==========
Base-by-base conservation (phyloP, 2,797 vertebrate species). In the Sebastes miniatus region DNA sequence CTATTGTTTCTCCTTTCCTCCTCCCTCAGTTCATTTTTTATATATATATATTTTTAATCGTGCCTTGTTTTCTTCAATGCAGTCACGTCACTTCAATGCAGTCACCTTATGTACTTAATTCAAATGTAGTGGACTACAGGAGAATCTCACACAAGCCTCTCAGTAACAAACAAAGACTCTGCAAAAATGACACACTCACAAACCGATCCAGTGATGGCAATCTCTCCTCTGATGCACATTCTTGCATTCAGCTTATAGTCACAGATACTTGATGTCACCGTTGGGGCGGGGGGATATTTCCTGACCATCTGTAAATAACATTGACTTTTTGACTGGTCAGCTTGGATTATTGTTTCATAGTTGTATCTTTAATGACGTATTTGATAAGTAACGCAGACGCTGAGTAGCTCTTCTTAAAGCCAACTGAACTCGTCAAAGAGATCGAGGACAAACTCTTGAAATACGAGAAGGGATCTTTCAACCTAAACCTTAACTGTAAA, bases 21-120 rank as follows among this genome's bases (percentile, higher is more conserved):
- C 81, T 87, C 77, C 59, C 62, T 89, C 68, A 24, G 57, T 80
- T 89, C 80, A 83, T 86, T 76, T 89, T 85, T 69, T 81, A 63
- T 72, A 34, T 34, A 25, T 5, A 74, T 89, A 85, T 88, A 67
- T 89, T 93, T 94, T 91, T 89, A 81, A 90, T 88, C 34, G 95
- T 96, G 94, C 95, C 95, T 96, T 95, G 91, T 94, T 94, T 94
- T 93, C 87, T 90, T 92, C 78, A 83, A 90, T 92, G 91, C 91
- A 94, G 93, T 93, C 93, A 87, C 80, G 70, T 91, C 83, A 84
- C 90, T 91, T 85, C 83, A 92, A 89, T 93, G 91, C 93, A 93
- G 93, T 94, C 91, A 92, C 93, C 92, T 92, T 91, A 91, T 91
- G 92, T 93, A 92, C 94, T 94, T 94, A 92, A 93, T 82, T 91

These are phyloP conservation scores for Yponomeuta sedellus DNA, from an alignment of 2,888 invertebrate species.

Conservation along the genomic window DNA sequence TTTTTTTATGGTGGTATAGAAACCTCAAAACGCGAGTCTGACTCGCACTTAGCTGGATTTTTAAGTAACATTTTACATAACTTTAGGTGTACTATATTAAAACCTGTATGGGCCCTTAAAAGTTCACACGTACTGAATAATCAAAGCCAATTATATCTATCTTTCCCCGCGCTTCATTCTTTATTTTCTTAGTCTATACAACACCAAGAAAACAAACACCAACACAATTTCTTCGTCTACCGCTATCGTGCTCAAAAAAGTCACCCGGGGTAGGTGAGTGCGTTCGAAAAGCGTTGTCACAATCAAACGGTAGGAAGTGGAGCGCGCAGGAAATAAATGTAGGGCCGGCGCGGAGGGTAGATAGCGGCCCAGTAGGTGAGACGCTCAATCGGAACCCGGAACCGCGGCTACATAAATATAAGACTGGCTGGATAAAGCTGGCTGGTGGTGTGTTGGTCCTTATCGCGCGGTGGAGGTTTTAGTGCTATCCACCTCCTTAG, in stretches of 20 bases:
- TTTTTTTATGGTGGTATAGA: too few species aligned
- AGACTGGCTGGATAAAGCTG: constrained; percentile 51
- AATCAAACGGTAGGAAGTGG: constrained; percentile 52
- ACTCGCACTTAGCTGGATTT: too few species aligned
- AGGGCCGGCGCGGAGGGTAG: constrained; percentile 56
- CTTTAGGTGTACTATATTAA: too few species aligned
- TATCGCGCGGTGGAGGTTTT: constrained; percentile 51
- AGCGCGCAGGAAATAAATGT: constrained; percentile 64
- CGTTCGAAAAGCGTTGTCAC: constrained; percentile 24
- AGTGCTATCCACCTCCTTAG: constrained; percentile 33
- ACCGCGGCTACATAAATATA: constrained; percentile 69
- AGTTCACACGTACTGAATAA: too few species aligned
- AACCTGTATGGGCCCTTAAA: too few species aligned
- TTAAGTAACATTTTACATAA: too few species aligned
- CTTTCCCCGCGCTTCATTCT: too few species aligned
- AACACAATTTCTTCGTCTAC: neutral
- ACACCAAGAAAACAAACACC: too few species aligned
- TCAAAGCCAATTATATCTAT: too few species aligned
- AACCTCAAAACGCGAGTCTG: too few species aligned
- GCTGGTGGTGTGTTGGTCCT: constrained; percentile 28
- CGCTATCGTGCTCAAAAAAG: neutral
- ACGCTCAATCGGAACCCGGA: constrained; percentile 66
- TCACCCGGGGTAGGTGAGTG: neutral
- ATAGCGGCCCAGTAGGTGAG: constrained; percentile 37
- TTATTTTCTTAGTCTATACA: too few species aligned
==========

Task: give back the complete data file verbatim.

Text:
Base-by-base conservation (phyloP, 2,797 vertebrate species). In the Sebastes miniatus region DNA sequence CTATTGTTTCTCCTTTCCTCCTCCCTCAGTTCATTTTTTATATATATATATTTTTAATCGTGCCTTGTTTTCTTCAATGCAGTCACGTCACTTCAATGCAGTCACCTTATGTACTTAATTCAAATGTAGTGGACTACAGGAGAATCTCACACAAGCCTCTCAGTAACAAACAAAGACTCTGCAAAAATGACACACTCACAAACCGATCCAGTGATGGCAATCTCTCCTCTGATGCACATTCTTGCATTCAGCTTATAGTCACAGATACTTGATGTCACCGTTGGGGCGGGGGGATATTTCCTGACCATCTGTAAATAACATTGACTTTTTGACTGGTCAGCTTGGATTATTGTTTCATAGTTGTATCTTTAATGACGTATTTGATAAGTAACGCAGACGCTGAGTAGCTCTTCTTAAAGCCAACTGAACTCGTCAAAGAGATCGAGGACAAACTCTTGAAATACGAGAAGGGATCTTTCAACCTAAACCTTAACTGTAAA, bases 21-120 rank as follows among this genome's bases (percentile, higher is more conserved):
- C 81, T 87, C 77, C 59, C 62, T 89, C 68, A 24, G 57, T 80
- T 89, C 80, A 83, T 86, T 76, T 89, T 85, T 69, T 81, A 63
- T 72, A 34, T 34, A 25, T 5, A 74, T 89, A 85, T 88, A 67
- T 89, T 93, T 94, T 91, T 89, A 81, A 90, T 88, C 34, G 95
- T 96, G 94, C 95, C 95, T 96, T 95, G 91, T 94, T 94, T 94
- T 93, C 87, T 90, T 92, C 78, A 83, A 90, T 92, G 91, C 91
- A 94, G 93, T 93, C 93, A 87, C 80, G 70, T 91, C 83, A 84
- C 90, T 91, T 85, C 83, A 92, A 89, T 93, G 91, C 93, A 93
- G 93, T 94, C 91, A 92, C 93, C 92, T 92, T 91, A 91, T 91
- G 92, T 93, A 92, C 94, T 94, T 94, A 92, A 93, T 82, T 91

These are phyloP conservation scores for Yponomeuta sedellus DNA, from an alignment of 2,888 invertebrate species.

Conservation along the genomic window DNA sequence TTTTTTTATGGTGGTATAGAAACCTCAAAACGCGAGTCTGACTCGCACTTAGCTGGATTTTTAAGTAACATTTTACATAACTTTAGGTGTACTATATTAAAACCTGTATGGGCCCTTAAAAGTTCACACGTACTGAATAATCAAAGCCAATTATATCTATCTTTCCCCGCGCTTCATTCTTTATTTTCTTAGTCTATACAACACCAAGAAAACAAACACCAACACAATTTCTTCGTCTACCGCTATCGTGCTCAAAAAAGTCACCCGGGGTAGGTGAGTGCGTTCGAAAAGCGTTGTCACAATCAAACGGTAGGAAGTGGAGCGCGCAGGAAATAAATGTAGGGCCGGCGCGGAGGGTAGATAGCGGCCCAGTAGGTGAGACGCTCAATCGGAACCCGGAACCGCGGCTACATAAATATAAGACTGGCTGGATAAAGCTGGCTGGTGGTGTGTTGGTCCTTATCGCGCGGTGGAGGTTTTAGTGCTATCCACCTCCTTAG, in stretches of 20 bases:
- TTTTTTTATGGTGGTATAGA: too few species aligned
- AGACTGGCTGGATAAAGCTG: constrained; percentile 51
- AATCAAACGGTAGGAAGTGG: constrained; percentile 52
- ACTCGCACTTAGCTGGATTT: too few species aligned
- AGGGCCGGCGCGGAGGGTAG: constrained; percentile 56
- CTTTAGGTGTACTATATTAA: too few species aligned
- TATCGCGCGGTGGAGGTTTT: constrained; percentile 51
- AGCGCGCAGGAAATAAATGT: constrained; percentile 64
- CGTTCGAAAAGCGTTGTCAC: constrained; percentile 24
- AGTGCTATCCACCTCCTTAG: constrained; percentile 33
- ACCGCGGCTACATAAATATA: constrained; percentile 69
- AGTTCACACGTACTGAATAA: too few species aligned
- AACCTGTATGGGCCCTTAAA: too few species aligned
- TTAAGTAACATTTTACATAA: too few species aligned
- CTTTCCCCGCGCTTCATTCT: too few species aligned
- AACACAATTTCTTCGTCTAC: neutral
- ACACCAAGAAAACAAACACC: too few species aligned
- TCAAAGCCAATTATATCTAT: too few species aligned
- AACCTCAAAACGCGAGTCTG: too few species aligned
- GCTGGTGGTGTGTTGGTCCT: constrained; percentile 28
- CGCTATCGTGCTCAAAAAAG: neutral
- ACGCTCAATCGGAACCCGGA: constrained; percentile 66
- TCACCCGGGGTAGGTGAGTG: neutral
- ATAGCGGCCCAGTAGGTGAG: constrained; percentile 37
- TTATTTTCTTAGTCTATACA: too few species aligned